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So… You’re going to make the plunge to become a commercial drone operator. This means a trip to your local aviation facility to take the FAA’s 60 question exam. Below I’ve compiled some of the more useful resources online for aiding in your studying efforts, as well as some anecdotal info from my experience passing the test the first week it came online.

First off, the test works on a “pick 60” method, where 60 questions are picked from a database of over 1000, and allotted roughly by category for what the FAA has designated should be covered on the test. This can lead to lots of different test question formation results, but for myself and all of my contacts who passed, they were heavily skewed towards chart analysis of various airspace factors. 38 of the questions on my test referenced a chart for interpretation. More on this below.

1. The Starting Point

3DR put together a great test prep guide with sample questions and a quiz feature that is very useful for getting proficient with the format and getting basic knowledge. Please note however, the questions on the guide are MUCH easier than the actual test, and not connotative of what you should expect. If you are getting 90 to 100% on the 3DR test, that is 25% of the battle in my opinion.

2. The deeper overviews

a. The FAA has a thorough study guide and practice test that are worth intensive review. Most importantly, the actual summary of Part 107 itself is perfect for memorizing all the minor facts that form the low hanging fruit questions on the test. Items like the exact dollar amount threshold for submission of an accident, the exact timeframe in which you need to notify of an address change, the precise amount of weight that is the max for your drone etc are best found in this format, learn them all.

b. Our friends at Skyward also have a great comprehensive guide which is a fantastic edition to this “deeper overviews” section. These guides are where you can really get to know things like weather and temperature condition factors and how they effect flight performance, and other memorizable factor sets.

Very thorough knowledge of the above gets you another 25% of the way on the test.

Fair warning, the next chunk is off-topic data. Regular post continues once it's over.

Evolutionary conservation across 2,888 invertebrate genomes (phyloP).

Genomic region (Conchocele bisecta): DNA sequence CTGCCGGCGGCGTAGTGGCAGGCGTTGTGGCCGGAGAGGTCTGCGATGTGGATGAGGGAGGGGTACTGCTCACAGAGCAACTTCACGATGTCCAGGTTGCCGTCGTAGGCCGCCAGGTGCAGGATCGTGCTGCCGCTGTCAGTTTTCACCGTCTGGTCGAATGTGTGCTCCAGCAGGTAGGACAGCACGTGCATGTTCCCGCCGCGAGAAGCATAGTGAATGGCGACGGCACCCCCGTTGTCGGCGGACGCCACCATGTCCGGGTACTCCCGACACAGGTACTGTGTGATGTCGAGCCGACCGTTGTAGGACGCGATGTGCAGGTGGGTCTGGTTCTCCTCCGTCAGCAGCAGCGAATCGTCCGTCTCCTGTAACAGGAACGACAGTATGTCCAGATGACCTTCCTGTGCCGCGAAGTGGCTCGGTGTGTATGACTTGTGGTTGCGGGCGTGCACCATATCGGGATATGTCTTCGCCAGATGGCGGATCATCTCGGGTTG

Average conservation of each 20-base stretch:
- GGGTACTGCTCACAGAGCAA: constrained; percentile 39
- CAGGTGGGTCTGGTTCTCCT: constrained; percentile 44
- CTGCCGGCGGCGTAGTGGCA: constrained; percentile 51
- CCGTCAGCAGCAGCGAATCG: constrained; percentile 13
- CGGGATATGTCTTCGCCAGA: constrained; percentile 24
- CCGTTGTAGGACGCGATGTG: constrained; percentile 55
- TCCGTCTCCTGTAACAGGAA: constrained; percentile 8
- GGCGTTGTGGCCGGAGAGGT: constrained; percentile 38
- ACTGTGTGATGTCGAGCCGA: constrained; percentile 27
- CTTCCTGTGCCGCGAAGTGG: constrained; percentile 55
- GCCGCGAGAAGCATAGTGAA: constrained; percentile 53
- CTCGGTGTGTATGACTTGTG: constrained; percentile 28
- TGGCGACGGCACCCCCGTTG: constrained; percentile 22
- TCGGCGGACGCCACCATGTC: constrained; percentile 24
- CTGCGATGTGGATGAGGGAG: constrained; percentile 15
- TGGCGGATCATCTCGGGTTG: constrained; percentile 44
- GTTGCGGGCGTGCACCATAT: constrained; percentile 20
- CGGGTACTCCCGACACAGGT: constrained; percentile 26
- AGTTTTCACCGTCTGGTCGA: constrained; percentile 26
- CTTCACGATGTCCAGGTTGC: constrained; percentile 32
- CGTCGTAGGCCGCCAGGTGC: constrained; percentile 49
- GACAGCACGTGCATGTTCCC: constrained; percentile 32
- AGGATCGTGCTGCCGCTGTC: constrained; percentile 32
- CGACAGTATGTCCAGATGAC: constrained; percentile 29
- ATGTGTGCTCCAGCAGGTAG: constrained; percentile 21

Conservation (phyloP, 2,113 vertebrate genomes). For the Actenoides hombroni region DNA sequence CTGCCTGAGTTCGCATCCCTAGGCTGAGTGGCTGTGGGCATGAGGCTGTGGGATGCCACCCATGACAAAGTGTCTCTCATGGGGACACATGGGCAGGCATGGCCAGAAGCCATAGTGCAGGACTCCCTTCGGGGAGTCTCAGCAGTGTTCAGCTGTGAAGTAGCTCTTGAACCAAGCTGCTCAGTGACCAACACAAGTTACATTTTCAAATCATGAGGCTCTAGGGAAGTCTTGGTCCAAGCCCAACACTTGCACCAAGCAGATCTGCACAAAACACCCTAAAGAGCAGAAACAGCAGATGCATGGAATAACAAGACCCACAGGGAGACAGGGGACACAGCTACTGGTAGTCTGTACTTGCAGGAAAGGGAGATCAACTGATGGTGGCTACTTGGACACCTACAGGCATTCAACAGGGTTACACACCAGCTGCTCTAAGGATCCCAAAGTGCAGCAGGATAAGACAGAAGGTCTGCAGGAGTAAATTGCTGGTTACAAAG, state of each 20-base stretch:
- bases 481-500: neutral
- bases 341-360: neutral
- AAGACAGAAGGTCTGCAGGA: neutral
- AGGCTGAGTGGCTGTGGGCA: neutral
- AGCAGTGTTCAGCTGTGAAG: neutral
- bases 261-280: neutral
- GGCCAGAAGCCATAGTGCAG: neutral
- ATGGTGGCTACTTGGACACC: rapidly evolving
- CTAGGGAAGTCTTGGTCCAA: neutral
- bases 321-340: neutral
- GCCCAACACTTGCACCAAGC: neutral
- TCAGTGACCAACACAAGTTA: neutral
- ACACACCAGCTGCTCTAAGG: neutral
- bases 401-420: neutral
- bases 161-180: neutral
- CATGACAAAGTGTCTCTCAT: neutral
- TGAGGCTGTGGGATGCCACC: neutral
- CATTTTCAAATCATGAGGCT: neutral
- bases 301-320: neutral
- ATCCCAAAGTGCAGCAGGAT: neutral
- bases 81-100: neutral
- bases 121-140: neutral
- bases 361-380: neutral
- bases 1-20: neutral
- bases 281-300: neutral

c. The Remote Pilot overview comes highly recommended as a paid alternative (note, I did not use this to pass, but two friends did). In addition to their paid tests, they also have made available for download several great sets of references for charts (which I cover below). Highly recommended to review these resource sheets.

Really knowing whats in the resource sheets regarding charts, codes, sequences, frequencies and symbols is the last half of the battle, and Remote Pilot is a great place to start.

3. Charts with sequences, airspace floors and ceilings etc.

You need to be able to read and interpret aeronautical charts and the data on them, and you need to be able to do it well. This isn’t something a study session or reading an overview will get you, this is the kind of thing you’re going to need to spend time on and learn in your own way, with the right resources you can find that work for you. Below are the key concepts you need to be able to interpret. Uncomfortable with any of these? Get comfortable before you take the test.

a. Interpret longitude and latitude (easy enough)

b. Radio frequencies — Identify airport frequencies like CTAF on charts, know the options for monitoring (for instance, for a certain airport on the chart, where do you monitor if it doesn’t have Unicom, and how can you find that frequency on a chart?).

c. Interpretation of tower/structure height, and calculating where you can operate (hint you can operate up to 400 ft above the structure you’re focused on, but you’ll need to calculate the structure height based on the chart key, as well as the elevation).

d. Be able to interpret the airspace of a given area and height like the above, and don’t rely on knowing the airspace from simple colored or keyed areas, know where airspace begins and ends, how heights are calculated, and what each airspace type means for operation.

e. Weather codes — Be able to determine any factors (precipitation, wind etc) from the numerical sequences airport info is presented in.

This level of analysis is 50% of more of what it’s going to take to pass. Take it seriously.


The plus side? You can get 18 wrong and still pass, which is a generous number. I recommend flagging the questions (there’s an option for this on the test computer), you don’t know, so you can monitor your number of unknowns as you go along.